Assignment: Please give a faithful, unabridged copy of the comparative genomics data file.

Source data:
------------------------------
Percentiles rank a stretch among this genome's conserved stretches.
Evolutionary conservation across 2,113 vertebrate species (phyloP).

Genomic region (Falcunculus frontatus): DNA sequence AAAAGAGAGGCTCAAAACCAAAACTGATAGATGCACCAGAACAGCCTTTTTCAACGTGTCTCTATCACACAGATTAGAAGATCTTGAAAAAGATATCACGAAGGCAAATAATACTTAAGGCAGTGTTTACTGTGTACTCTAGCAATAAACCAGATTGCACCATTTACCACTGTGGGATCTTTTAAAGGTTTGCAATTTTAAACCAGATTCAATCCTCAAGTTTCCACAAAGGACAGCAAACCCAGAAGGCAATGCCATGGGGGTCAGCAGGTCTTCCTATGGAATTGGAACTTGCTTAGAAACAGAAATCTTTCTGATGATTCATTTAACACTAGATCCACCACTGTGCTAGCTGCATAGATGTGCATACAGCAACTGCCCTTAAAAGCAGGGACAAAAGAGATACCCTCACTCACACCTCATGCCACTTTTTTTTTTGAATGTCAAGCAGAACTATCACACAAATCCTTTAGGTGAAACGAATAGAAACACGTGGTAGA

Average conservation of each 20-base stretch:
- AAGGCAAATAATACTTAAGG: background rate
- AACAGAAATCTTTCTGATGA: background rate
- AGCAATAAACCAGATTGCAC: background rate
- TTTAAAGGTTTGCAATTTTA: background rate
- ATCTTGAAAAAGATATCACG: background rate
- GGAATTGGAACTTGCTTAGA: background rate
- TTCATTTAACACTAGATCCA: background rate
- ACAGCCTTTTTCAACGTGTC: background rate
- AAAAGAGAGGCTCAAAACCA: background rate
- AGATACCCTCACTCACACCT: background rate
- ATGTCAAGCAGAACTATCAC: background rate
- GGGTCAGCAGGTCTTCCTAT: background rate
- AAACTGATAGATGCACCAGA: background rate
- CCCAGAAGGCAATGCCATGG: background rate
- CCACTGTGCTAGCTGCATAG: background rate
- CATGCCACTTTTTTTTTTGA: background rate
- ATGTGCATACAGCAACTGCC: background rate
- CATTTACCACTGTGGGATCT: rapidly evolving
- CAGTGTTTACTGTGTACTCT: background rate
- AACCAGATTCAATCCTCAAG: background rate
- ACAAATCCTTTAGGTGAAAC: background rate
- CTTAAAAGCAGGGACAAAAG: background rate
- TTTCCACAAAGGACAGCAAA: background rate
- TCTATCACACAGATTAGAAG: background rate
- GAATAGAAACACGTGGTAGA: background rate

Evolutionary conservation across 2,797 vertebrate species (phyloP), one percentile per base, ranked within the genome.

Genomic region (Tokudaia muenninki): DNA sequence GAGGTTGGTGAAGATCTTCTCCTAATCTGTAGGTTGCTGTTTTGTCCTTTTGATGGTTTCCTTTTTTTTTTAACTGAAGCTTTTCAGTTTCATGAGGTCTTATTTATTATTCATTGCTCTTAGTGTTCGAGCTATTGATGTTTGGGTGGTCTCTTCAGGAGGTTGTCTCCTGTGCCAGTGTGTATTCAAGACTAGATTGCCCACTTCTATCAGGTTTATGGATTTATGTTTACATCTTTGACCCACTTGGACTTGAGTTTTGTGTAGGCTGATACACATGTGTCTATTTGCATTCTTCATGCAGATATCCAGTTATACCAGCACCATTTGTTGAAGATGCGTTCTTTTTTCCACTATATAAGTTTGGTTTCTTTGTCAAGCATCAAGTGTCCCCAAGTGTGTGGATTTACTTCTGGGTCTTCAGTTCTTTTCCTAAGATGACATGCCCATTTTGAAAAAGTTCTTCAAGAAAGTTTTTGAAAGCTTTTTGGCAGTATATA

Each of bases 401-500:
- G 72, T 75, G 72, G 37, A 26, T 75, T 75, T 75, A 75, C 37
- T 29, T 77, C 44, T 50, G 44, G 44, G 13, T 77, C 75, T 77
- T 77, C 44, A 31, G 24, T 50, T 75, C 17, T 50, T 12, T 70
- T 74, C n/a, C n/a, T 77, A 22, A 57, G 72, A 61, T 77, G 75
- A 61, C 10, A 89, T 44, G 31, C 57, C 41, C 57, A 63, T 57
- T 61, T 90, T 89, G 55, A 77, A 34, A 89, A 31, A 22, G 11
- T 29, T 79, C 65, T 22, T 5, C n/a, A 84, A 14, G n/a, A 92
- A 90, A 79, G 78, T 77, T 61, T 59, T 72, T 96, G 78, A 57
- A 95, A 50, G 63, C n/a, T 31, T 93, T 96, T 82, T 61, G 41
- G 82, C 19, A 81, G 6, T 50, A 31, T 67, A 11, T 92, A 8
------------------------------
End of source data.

Percentiles rank a stretch among this genome's conserved stretches.
Evolutionary conservation across 2,113 vertebrate species (phyloP).

Genomic region (Falcunculus frontatus): DNA sequence AAAAGAGAGGCTCAAAACCAAAACTGATAGATGCACCAGAACAGCCTTTTTCAACGTGTCTCTATCACACAGATTAGAAGATCTTGAAAAAGATATCACGAAGGCAAATAATACTTAAGGCAGTGTTTACTGTGTACTCTAGCAATAAACCAGATTGCACCATTTACCACTGTGGGATCTTTTAAAGGTTTGCAATTTTAAACCAGATTCAATCCTCAAGTTTCCACAAAGGACAGCAAACCCAGAAGGCAATGCCATGGGGGTCAGCAGGTCTTCCTATGGAATTGGAACTTGCTTAGAAACAGAAATCTTTCTGATGATTCATTTAACACTAGATCCACCACTGTGCTAGCTGCATAGATGTGCATACAGCAACTGCCCTTAAAAGCAGGGACAAAAGAGATACCCTCACTCACACCTCATGCCACTTTTTTTTTTGAATGTCAAGCAGAACTATCACACAAATCCTTTAGGTGAAACGAATAGAAACACGTGGTAGA

Average conservation of each 20-base stretch:
- AAGGCAAATAATACTTAAGG: background rate
- AACAGAAATCTTTCTGATGA: background rate
- AGCAATAAACCAGATTGCAC: background rate
- TTTAAAGGTTTGCAATTTTA: background rate
- ATCTTGAAAAAGATATCACG: background rate
- GGAATTGGAACTTGCTTAGA: background rate
- TTCATTTAACACTAGATCCA: background rate
- ACAGCCTTTTTCAACGTGTC: background rate
- AAAAGAGAGGCTCAAAACCA: background rate
- AGATACCCTCACTCACACCT: background rate
- ATGTCAAGCAGAACTATCAC: background rate
- GGGTCAGCAGGTCTTCCTAT: background rate
- AAACTGATAGATGCACCAGA: background rate
- CCCAGAAGGCAATGCCATGG: background rate
- CCACTGTGCTAGCTGCATAG: background rate
- CATGCCACTTTTTTTTTTGA: background rate
- ATGTGCATACAGCAACTGCC: background rate
- CATTTACCACTGTGGGATCT: rapidly evolving
- CAGTGTTTACTGTGTACTCT: background rate
- AACCAGATTCAATCCTCAAG: background rate
- ACAAATCCTTTAGGTGAAAC: background rate
- CTTAAAAGCAGGGACAAAAG: background rate
- TTTCCACAAAGGACAGCAAA: background rate
- TCTATCACACAGATTAGAAG: background rate
- GAATAGAAACACGTGGTAGA: background rate

Evolutionary conservation across 2,797 vertebrate species (phyloP), one percentile per base, ranked within the genome.

Genomic region (Tokudaia muenninki): DNA sequence GAGGTTGGTGAAGATCTTCTCCTAATCTGTAGGTTGCTGTTTTGTCCTTTTGATGGTTTCCTTTTTTTTTTAACTGAAGCTTTTCAGTTTCATGAGGTCTTATTTATTATTCATTGCTCTTAGTGTTCGAGCTATTGATGTTTGGGTGGTCTCTTCAGGAGGTTGTCTCCTGTGCCAGTGTGTATTCAAGACTAGATTGCCCACTTCTATCAGGTTTATGGATTTATGTTTACATCTTTGACCCACTTGGACTTGAGTTTTGTGTAGGCTGATACACATGTGTCTATTTGCATTCTTCATGCAGATATCCAGTTATACCAGCACCATTTGTTGAAGATGCGTTCTTTTTTCCACTATATAAGTTTGGTTTCTTTGTCAAGCATCAAGTGTCCCCAAGTGTGTGGATTTACTTCTGGGTCTTCAGTTCTTTTCCTAAGATGACATGCCCATTTTGAAAAAGTTCTTCAAGAAAGTTTTTGAAAGCTTTTTGGCAGTATATA

Each of bases 401-500:
- G 72, T 75, G 72, G 37, A 26, T 75, T 75, T 75, A 75, C 37
- T 29, T 77, C 44, T 50, G 44, G 44, G 13, T 77, C 75, T 77
- T 77, C 44, A 31, G 24, T 50, T 75, C 17, T 50, T 12, T 70
- T 74, C n/a, C n/a, T 77, A 22, A 57, G 72, A 61, T 77, G 75
- A 61, C 10, A 89, T 44, G 31, C 57, C 41, C 57, A 63, T 57
- T 61, T 90, T 89, G 55, A 77, A 34, A 89, A 31, A 22, G 11
- T 29, T 79, C 65, T 22, T 5, C n/a, A 84, A 14, G n/a, A 92
- A 90, A 79, G 78, T 77, T 61, T 59, T 72, T 96, G 78, A 57
- A 95, A 50, G 63, C n/a, T 31, T 93, T 96, T 82, T 61, G 41
- G 82, C 19, A 81, G 6, T 50, A 31, T 67, A 11, T 92, A 8